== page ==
Chapter 2 of the Skeleton Key can be found at the Inner Owlet. You won’t be disappointed by the turn of events. Way to go A.M. Supinger!
THE LAST LEG
Some of you know my pirate chapter book has a three-legged pooch. He has a peg leg that meets with mishaps and misfortunes along the way. At the end of the story, he’s literally on his last leg.
Our geriatric black lab is in a similar situation. She’s had shoulder problems for years and has struggled to walk well since the last hunting season. Last night she started limping and refuses to put weight on her back right leg. We’ve known for a while that she was getting close to the end of her life, as we don’t feel it’s fair to keep her alive and in severe pain. She, too, is on her last leg.
For both these dogs, their journeys have been a series of ups and downs. Yappy, my fictional pooch, endured shark attacks and lightning strikes. Kallie, the seventh member of our family, survived heartworm and a hunting incident that ruined her shoulders. They’ve also been well-loved and pampered.
It can be hard to contemplate the end, even though we all know that life does, indeed, have a definitive finish.
Just like our stories.
Sometimes we lose track of this and drag our stories out too long. We love our characters so much that we don’t want to part with them. We may have unfinished business to settle–one more hunting season–so we feel reassured of a Happily Ever After.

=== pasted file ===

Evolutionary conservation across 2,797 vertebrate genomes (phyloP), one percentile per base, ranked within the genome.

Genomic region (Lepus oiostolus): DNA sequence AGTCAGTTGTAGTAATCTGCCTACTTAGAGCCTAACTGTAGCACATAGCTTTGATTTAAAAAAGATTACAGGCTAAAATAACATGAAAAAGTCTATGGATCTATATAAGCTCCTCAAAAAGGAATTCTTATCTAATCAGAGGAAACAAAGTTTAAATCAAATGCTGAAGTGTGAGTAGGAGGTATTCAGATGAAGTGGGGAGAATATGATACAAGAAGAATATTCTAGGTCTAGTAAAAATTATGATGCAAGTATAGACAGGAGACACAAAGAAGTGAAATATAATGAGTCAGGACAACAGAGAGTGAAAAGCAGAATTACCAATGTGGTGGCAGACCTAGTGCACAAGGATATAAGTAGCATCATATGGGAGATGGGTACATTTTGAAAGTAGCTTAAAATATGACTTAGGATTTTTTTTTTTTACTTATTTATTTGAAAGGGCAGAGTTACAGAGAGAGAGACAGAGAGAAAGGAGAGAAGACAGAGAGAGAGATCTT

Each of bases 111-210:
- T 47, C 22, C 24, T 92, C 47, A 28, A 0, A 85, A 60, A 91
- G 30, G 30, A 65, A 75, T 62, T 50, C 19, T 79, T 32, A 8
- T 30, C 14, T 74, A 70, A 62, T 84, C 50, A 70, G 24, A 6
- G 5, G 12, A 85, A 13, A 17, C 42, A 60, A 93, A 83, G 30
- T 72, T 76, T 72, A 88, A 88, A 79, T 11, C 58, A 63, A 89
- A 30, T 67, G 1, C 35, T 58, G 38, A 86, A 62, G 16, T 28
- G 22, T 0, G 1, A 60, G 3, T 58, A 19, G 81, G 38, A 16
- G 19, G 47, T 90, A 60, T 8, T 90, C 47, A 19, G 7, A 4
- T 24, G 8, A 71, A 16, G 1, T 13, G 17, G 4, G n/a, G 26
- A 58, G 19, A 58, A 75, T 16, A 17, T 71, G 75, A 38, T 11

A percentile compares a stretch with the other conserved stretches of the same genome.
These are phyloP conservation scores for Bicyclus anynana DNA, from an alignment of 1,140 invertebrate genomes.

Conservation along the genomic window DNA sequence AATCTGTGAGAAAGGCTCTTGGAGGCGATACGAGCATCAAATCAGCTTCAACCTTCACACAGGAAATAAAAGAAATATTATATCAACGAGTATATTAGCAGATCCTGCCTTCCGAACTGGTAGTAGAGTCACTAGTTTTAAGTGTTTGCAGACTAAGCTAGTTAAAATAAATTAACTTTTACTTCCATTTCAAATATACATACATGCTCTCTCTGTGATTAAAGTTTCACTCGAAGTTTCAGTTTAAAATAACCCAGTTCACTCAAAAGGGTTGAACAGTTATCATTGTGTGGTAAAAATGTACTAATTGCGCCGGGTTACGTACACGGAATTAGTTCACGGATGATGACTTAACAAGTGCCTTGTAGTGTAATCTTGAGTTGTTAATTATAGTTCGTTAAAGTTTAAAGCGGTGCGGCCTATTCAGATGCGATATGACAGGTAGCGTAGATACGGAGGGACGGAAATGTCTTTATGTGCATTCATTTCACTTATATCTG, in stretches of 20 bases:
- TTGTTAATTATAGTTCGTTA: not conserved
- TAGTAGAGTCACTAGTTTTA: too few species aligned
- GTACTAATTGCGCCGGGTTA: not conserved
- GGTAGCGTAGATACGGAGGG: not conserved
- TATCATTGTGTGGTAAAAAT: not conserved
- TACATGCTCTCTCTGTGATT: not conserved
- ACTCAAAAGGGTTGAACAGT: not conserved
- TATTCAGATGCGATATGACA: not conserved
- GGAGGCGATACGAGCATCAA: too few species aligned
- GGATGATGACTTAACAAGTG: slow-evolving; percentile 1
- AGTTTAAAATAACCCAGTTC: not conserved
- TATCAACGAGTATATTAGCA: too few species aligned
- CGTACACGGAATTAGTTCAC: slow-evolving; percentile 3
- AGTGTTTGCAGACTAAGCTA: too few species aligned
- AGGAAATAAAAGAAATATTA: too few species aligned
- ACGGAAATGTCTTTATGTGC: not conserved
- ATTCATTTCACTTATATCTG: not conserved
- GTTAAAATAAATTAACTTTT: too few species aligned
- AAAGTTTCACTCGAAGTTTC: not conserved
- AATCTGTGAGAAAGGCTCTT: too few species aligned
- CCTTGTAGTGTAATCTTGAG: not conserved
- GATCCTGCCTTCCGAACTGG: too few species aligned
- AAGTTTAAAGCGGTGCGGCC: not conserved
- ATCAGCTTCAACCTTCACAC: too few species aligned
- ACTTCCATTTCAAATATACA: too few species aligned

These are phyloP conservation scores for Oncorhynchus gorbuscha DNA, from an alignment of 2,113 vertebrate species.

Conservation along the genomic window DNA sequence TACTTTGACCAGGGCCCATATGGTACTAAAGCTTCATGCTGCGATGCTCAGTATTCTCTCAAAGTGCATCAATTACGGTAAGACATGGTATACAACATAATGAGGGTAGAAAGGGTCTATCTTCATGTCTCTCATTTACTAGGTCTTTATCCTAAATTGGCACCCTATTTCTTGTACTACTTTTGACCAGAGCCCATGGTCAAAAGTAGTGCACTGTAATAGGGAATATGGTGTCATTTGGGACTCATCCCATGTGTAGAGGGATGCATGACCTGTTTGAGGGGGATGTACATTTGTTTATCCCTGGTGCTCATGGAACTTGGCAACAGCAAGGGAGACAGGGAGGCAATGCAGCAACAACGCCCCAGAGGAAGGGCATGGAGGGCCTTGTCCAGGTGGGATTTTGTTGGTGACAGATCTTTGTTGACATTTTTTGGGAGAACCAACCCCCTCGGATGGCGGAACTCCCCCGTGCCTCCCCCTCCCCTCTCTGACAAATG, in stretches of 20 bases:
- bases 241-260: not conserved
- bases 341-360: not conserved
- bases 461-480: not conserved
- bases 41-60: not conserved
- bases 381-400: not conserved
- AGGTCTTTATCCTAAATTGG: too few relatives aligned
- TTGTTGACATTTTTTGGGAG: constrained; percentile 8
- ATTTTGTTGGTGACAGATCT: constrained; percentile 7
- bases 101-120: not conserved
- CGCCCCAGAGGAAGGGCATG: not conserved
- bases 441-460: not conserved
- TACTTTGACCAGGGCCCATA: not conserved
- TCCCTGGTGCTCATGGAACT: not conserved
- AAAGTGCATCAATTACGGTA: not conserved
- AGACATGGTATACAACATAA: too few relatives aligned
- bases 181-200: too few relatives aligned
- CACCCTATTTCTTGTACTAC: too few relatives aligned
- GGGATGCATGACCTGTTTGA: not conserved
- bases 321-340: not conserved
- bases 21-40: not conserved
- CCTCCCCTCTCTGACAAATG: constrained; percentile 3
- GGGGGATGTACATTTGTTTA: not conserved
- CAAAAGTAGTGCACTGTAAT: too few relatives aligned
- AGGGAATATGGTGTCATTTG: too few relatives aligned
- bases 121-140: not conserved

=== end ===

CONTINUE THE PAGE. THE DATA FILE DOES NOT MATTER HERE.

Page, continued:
What we don’t realize is that the climax has ended and the pain has set in. We’ve outlived our time, but don’t know how to say goodbye.
Other times, we finish too early–an unexpected turn for the worse that takes us by surprise and leaves us feeling empty and hopeless. We lament that we didn’t get to properly cherish the last moments. We have loose ends that need tied up, but no way to do so. The purpose for our story–for the dog collars and leashes, food and kennels–has vanished.
But there is a happy medium where we know the end is near and we can prepare for it. We can say our goodbyes and feel satisfied that everything is as it should be. I just hope we can do it gracefully when it comes time to let Kallie go.
How do you know when your story is finished? What steps do you take to make sure the loose ends are tied up during the last leg so you don’t drag your characters–and readers–through a painful goodbye?